Burdick and other leaders believe only dealing with the corporate kicker will take the wind of out the sails of a larger discussion on restructuring Oregon's tax system, which relies heavily on income taxes that can sag when the economy tanks.

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Tuesday
Aug072012

Oregonians to Decide Nine Measures

Oregon voters will decide in November on three tax measures, two measures to allow privately owned casinos, legalization of marijuana and a ban on commercial gillnet fishing.  They also will get a chance to give the governor additional powers in the event of a catastrophic disaster.

None of the measures, at least so far, has touched a public nerve. But that could change after Labor Day and voters begin to pay attention to who and what is on the ballot.

A tight, well-funded presidential race should ensure good voter turnout, even though Oregon is usually lumped in with fairly certain blue states voting for President Obama. Some of the ballot measures that qualified for the Oregon ballot also could stir the political pot.

Legalizing personal cultivation and use of marijuana and hemp (Measure 80) will draw attention from the expected quarters. Oregonians have voted on marijuana and medical marijuana measures before, but this measure has a new twist — a government role in regulating commercial marijuana cultivation and sale. Think of the commission that would be created as a mini-Oregon Liquor Control Commission.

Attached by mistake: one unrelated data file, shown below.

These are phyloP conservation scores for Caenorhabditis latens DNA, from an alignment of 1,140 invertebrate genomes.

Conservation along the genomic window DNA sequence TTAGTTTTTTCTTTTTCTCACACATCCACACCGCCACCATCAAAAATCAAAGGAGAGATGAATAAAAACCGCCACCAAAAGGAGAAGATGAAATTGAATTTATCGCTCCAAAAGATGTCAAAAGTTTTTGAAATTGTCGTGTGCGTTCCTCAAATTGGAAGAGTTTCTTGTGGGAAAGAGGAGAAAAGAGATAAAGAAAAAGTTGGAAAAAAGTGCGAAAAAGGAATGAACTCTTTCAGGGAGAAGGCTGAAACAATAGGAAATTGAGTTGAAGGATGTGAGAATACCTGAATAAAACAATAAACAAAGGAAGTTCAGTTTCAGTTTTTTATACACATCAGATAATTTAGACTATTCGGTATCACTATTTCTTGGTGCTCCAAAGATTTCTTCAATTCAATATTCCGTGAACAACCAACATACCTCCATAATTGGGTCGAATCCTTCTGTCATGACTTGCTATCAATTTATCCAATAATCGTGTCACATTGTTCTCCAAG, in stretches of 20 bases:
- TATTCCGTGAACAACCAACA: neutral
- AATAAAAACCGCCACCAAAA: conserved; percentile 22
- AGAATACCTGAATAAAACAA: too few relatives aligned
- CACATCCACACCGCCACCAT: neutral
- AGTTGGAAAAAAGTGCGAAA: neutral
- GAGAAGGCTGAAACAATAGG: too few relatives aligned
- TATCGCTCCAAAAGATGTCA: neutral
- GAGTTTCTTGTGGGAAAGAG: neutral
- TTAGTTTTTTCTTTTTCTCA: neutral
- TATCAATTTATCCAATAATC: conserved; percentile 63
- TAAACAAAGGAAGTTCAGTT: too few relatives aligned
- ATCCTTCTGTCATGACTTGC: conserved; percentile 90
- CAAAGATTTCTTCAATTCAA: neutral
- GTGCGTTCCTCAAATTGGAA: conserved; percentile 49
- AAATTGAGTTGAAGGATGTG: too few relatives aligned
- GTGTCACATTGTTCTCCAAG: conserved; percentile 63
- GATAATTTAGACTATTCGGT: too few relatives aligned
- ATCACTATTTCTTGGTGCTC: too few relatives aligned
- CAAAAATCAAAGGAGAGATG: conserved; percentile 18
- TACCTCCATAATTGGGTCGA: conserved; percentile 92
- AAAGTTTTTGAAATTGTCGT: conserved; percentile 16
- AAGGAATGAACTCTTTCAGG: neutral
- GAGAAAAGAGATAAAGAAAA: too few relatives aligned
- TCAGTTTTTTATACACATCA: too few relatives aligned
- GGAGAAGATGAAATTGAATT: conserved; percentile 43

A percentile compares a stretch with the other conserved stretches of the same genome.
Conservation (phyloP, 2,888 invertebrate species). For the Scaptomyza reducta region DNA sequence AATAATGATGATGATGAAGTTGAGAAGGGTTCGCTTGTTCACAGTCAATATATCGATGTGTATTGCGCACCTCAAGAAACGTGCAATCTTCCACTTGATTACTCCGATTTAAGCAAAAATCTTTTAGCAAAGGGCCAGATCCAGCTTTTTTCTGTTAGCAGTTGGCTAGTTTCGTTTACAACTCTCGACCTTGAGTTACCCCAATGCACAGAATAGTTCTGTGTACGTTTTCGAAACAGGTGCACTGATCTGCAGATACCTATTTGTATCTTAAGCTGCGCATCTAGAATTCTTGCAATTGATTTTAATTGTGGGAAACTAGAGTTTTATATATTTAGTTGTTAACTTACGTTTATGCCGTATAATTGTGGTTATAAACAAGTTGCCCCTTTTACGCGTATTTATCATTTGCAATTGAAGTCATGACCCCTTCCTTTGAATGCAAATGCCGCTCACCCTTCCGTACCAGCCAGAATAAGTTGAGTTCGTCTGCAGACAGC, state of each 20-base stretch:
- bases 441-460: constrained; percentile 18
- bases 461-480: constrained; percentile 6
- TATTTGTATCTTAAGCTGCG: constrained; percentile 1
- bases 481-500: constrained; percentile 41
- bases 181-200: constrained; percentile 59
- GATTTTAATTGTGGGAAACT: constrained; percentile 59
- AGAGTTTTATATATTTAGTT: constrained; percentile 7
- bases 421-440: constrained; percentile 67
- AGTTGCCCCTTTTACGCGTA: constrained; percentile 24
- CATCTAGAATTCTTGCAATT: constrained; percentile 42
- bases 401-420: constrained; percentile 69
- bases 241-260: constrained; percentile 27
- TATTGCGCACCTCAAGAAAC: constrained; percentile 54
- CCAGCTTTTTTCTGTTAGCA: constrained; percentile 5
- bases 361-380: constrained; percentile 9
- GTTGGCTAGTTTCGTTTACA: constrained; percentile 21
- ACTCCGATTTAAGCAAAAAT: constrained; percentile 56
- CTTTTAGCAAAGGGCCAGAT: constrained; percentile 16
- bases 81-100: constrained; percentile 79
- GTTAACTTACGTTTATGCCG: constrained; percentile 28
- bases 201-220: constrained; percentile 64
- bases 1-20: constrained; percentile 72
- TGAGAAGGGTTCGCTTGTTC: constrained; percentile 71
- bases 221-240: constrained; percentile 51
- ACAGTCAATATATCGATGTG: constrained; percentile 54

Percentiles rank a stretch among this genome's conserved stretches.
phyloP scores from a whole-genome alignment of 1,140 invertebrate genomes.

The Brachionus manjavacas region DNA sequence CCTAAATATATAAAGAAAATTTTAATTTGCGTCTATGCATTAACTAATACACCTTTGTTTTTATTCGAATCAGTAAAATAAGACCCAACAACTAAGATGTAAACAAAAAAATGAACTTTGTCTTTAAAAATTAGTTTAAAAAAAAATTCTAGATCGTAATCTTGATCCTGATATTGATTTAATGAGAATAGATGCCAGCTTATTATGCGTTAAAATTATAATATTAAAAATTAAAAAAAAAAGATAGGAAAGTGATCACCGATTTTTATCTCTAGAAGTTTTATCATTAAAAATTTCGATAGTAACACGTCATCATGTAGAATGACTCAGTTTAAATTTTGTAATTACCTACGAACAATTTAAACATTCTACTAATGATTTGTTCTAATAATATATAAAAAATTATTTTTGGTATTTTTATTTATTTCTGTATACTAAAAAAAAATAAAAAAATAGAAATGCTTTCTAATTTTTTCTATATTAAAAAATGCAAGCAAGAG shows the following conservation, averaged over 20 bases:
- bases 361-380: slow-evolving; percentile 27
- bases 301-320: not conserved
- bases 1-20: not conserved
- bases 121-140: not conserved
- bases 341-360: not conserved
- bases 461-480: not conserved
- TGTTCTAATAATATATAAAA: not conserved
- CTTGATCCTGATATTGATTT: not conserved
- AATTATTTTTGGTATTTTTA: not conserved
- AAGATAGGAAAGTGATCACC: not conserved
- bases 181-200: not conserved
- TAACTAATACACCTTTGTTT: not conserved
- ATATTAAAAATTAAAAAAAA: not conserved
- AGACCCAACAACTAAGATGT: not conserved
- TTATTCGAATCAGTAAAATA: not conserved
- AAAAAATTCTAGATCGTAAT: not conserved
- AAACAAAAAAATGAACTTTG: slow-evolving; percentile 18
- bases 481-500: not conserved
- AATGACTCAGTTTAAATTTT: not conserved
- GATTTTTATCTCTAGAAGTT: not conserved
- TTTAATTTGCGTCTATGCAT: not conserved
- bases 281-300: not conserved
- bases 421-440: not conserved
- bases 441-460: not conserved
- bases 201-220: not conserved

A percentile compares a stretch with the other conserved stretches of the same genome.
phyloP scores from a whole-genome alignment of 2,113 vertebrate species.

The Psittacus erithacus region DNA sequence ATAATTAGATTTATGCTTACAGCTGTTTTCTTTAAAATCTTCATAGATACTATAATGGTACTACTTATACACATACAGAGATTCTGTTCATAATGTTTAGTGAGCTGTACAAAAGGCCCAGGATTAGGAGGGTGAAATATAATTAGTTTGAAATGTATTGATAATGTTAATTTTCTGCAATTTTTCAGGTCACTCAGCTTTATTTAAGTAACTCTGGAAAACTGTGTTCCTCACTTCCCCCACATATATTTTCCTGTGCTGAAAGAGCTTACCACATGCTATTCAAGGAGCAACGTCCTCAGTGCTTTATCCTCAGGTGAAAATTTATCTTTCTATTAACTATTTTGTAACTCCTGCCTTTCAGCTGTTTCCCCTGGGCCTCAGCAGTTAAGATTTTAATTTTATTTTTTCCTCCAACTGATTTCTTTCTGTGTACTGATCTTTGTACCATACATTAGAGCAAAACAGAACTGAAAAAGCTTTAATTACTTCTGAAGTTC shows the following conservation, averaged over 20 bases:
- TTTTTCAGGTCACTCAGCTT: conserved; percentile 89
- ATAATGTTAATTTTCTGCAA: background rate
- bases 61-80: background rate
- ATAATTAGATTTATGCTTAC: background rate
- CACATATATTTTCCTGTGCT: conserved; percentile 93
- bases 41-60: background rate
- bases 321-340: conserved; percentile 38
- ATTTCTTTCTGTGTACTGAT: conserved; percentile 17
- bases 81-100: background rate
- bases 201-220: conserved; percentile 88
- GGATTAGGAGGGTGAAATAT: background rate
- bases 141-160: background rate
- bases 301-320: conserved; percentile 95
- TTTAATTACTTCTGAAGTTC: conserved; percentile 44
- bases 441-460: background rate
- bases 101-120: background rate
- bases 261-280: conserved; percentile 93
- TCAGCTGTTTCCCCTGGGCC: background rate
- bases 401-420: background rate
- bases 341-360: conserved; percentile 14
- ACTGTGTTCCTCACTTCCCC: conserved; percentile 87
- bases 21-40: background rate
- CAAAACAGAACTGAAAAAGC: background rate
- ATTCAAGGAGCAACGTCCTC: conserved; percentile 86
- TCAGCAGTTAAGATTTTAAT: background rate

The pair of measures to legalize privately owned casinos and a casino in a former greyhound racetrack in Wood Village will get plenty of airplay. The Lake Oswego-based casino advocates have invested a lot of money to get Measures 82 and 83 on the ballot and can be expected to fund a robust campaign in their support. Indian casino operators, who worry that a Portland-area casino will siphon off their clientele, will mount strong opposition. The Oregon Lottery and its retailers have a similar fear. Also expect voices of concern from those who worry about making casino gambling even more accessible in the metropolitan area. Oregon voters rejected a similar measure in 2010.

By comparison, the proposed ban on commercial gillnet fishing (Measure 81) seems like inside baseball. If passed, it would disallow use of gillnets to catch salmon by non-tribal persons on the Columbia River, with exceptions in the Lower Columbia River. Commercial fishing interests aren't well-heeled and may be unable to tell its story to voters. Then again, the same may be true for the sponsors of the measure.

Tax measures can be headliners on any ballot, but maybe not so much this time. Measure 79, pushed by Oregon's real estate sector, would ban any new real estate transfer taxes or fees. Measure 84 would phase out the state's inheritance tax on large estates and all taxes imposed on intra-family property transfers. Measure 85, sponsored by Our Oregon, would redirect corporate income tax kicker refunds to support K-12 education.